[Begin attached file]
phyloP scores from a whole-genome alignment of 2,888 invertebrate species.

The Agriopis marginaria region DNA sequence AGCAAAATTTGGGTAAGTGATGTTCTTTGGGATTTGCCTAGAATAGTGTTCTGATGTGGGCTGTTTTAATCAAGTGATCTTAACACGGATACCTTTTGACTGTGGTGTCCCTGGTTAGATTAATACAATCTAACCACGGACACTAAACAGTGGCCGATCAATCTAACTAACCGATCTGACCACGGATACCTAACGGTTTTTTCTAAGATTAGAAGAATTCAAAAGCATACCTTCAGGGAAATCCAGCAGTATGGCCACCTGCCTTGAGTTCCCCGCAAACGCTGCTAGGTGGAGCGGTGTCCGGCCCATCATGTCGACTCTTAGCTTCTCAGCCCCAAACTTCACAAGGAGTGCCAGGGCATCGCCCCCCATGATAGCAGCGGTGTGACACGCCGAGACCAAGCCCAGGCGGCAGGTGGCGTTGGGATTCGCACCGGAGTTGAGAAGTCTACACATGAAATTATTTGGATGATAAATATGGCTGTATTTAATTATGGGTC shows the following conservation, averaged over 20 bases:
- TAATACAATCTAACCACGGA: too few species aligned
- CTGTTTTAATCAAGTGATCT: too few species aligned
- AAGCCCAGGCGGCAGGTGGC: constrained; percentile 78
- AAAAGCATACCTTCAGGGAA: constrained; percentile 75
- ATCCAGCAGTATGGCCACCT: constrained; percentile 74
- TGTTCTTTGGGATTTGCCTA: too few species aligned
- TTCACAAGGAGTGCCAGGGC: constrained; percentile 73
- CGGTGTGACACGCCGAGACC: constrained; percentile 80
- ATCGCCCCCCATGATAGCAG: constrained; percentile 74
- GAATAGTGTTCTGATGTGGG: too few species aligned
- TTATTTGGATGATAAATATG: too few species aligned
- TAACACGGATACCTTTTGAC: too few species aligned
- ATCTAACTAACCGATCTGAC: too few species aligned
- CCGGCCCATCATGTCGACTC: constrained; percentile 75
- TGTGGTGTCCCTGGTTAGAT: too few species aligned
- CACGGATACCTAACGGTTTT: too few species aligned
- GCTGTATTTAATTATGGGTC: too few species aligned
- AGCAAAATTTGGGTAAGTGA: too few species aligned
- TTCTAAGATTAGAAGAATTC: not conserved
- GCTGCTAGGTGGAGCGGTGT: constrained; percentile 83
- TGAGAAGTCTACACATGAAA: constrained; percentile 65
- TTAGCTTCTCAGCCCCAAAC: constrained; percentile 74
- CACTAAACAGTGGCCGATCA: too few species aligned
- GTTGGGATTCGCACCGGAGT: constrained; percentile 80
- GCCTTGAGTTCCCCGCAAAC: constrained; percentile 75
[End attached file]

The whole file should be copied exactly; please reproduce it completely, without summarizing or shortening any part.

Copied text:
phyloP scores from a whole-genome alignment of 2,888 invertebrate species.

The Agriopis marginaria region DNA sequence AGCAAAATTTGGGTAAGTGATGTTCTTTGGGATTTGCCTAGAATAGTGTTCTGATGTGGGCTGTTTTAATCAAGTGATCTTAACACGGATACCTTTTGACTGTGGTGTCCCTGGTTAGATTAATACAATCTAACCACGGACACTAAACAGTGGCCGATCAATCTAACTAACCGATCTGACCACGGATACCTAACGGTTTTTTCTAAGATTAGAAGAATTCAAAAGCATACCTTCAGGGAAATCCAGCAGTATGGCCACCTGCCTTGAGTTCCCCGCAAACGCTGCTAGGTGGAGCGGTGTCCGGCCCATCATGTCGACTCTTAGCTTCTCAGCCCCAAACTTCACAAGGAGTGCCAGGGCATCGCCCCCCATGATAGCAGCGGTGTGACACGCCGAGACCAAGCCCAGGCGGCAGGTGGCGTTGGGATTCGCACCGGAGTTGAGAAGTCTACACATGAAATTATTTGGATGATAAATATGGCTGTATTTAATTATGGGTC shows the following conservation, averaged over 20 bases:
- TAATACAATCTAACCACGGA: too few species aligned
- CTGTTTTAATCAAGTGATCT: too few species aligned
- AAGCCCAGGCGGCAGGTGGC: constrained; percentile 78
- AAAAGCATACCTTCAGGGAA: constrained; percentile 75
- ATCCAGCAGTATGGCCACCT: constrained; percentile 74
- TGTTCTTTGGGATTTGCCTA: too few species aligned
- TTCACAAGGAGTGCCAGGGC: constrained; percentile 73
- CGGTGTGACACGCCGAGACC: constrained; percentile 80
- ATCGCCCCCCATGATAGCAG: constrained; percentile 74
- GAATAGTGTTCTGATGTGGG: too few species aligned
- TTATTTGGATGATAAATATG: too few species aligned
- TAACACGGATACCTTTTGAC: too few species aligned
- ATCTAACTAACCGATCTGAC: too few species aligned
- CCGGCCCATCATGTCGACTC: constrained; percentile 75
- TGTGGTGTCCCTGGTTAGAT: too few species aligned
- CACGGATACCTAACGGTTTT: too few species aligned
- GCTGTATTTAATTATGGGTC: too few species aligned
- AGCAAAATTTGGGTAAGTGA: too few species aligned
- TTCTAAGATTAGAAGAATTC: not conserved
- GCTGCTAGGTGGAGCGGTGT: constrained; percentile 83
- TGAGAAGTCTACACATGAAA: constrained; percentile 65
- TTAGCTTCTCAGCCCCAAAC: constrained; percentile 74
- CACTAAACAGTGGCCGATCA: too few species aligned
- GTTGGGATTCGCACCGGAGT: constrained; percentile 80
- GCCTTGAGTTCCCCGCAAAC: constrained; percentile 75